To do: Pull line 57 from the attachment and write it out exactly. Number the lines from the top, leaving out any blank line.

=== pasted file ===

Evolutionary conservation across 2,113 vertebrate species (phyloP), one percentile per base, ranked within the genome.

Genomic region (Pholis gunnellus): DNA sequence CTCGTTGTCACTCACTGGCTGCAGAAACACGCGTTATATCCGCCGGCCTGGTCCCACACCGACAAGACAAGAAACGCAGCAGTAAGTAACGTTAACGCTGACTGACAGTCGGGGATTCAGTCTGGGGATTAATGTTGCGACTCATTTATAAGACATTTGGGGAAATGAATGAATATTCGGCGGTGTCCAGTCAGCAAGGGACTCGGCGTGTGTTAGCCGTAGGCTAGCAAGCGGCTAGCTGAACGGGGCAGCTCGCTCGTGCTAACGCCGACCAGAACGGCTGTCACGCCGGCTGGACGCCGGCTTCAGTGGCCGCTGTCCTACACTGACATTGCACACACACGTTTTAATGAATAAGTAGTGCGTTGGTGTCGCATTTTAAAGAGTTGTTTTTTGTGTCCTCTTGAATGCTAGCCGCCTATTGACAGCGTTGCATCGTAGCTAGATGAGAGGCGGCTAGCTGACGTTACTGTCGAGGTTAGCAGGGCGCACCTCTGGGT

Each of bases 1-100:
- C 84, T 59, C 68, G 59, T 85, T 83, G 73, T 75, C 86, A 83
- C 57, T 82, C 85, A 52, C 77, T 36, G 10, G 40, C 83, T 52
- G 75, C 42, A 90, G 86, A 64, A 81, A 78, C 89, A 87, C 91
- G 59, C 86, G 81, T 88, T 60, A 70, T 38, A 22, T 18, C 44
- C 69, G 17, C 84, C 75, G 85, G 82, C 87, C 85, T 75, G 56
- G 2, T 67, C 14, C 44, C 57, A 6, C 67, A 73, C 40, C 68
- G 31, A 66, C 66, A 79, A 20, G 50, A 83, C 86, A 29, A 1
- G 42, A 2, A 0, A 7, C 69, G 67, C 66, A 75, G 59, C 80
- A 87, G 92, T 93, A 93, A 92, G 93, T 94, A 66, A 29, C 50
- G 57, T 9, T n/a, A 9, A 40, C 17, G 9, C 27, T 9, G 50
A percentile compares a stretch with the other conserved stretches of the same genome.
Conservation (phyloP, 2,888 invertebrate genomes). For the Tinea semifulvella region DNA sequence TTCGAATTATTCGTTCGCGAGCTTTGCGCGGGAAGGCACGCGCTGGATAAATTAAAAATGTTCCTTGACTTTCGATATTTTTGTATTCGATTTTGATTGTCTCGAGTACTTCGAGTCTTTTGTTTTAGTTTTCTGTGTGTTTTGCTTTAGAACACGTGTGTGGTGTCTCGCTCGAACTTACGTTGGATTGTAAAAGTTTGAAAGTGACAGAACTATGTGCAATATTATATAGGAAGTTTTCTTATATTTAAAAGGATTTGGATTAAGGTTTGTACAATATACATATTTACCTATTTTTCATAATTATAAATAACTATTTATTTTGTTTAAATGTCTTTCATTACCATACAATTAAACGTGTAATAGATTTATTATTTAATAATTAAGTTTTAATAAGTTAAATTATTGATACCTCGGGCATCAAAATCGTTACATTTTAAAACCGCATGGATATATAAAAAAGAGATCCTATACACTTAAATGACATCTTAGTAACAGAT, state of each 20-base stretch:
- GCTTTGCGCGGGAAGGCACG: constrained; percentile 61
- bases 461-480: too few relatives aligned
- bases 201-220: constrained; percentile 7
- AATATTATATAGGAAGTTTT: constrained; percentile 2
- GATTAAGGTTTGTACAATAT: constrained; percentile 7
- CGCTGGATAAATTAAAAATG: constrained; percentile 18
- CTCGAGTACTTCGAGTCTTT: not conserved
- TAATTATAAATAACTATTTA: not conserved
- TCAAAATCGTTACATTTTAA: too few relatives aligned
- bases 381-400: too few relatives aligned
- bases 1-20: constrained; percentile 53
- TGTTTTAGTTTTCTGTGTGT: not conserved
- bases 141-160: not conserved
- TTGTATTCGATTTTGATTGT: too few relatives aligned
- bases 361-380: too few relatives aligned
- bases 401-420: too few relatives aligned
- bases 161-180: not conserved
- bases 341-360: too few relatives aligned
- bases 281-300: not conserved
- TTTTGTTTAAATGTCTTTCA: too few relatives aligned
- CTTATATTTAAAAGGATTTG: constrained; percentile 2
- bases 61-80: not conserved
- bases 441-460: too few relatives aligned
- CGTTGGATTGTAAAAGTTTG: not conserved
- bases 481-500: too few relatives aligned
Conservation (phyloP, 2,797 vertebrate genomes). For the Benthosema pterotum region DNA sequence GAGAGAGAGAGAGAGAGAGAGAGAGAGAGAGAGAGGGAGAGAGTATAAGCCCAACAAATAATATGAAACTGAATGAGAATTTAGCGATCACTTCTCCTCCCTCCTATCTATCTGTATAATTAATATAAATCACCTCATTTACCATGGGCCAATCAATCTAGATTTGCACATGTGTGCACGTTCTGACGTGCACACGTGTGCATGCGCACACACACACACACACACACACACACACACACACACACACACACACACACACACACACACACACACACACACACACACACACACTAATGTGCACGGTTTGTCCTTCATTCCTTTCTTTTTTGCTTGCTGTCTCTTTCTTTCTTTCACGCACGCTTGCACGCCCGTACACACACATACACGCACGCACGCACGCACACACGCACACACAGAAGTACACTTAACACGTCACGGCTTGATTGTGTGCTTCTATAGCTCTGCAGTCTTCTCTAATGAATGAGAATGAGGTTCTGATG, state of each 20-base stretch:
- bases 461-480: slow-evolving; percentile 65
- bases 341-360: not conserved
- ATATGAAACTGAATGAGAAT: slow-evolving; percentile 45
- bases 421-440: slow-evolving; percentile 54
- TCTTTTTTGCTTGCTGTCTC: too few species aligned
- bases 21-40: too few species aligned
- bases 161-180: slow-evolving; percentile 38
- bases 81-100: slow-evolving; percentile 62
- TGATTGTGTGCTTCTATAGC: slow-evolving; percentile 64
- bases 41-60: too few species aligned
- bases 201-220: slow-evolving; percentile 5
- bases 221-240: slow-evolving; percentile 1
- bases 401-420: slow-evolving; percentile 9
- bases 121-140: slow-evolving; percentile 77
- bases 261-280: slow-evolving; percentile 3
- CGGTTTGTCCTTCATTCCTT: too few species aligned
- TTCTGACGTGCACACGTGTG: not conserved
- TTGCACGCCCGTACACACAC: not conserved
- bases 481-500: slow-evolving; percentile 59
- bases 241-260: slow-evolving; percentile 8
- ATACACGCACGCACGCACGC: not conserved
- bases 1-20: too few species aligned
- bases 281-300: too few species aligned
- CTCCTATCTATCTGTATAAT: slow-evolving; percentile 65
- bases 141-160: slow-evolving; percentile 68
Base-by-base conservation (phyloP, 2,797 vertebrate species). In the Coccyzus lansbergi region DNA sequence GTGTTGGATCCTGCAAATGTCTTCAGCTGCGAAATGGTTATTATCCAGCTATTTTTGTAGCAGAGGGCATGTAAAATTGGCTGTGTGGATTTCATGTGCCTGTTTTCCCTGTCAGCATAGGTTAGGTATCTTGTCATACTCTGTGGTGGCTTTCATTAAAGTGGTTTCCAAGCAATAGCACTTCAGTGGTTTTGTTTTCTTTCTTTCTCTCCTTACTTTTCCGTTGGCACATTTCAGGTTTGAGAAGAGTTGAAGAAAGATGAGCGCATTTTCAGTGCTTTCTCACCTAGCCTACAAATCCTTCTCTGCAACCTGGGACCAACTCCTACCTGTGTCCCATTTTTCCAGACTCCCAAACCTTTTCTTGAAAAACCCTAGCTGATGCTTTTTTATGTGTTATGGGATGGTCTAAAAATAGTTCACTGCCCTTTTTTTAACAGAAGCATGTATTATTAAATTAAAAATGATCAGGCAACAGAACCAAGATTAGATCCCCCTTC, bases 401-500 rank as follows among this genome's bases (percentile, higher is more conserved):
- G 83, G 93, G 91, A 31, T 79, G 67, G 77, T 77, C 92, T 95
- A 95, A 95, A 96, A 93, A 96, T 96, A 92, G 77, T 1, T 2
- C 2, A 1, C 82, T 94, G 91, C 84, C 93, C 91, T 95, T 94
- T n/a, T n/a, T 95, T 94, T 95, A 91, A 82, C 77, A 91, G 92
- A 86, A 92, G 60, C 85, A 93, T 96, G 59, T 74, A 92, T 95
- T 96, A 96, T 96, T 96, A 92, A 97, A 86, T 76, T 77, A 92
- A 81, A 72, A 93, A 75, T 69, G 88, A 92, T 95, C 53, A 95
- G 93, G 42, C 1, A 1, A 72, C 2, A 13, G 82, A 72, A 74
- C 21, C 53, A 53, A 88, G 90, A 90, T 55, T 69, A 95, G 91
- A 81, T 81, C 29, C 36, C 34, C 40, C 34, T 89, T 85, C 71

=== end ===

- CGGTTTGTCCTTCATTCCTT: too few species aligned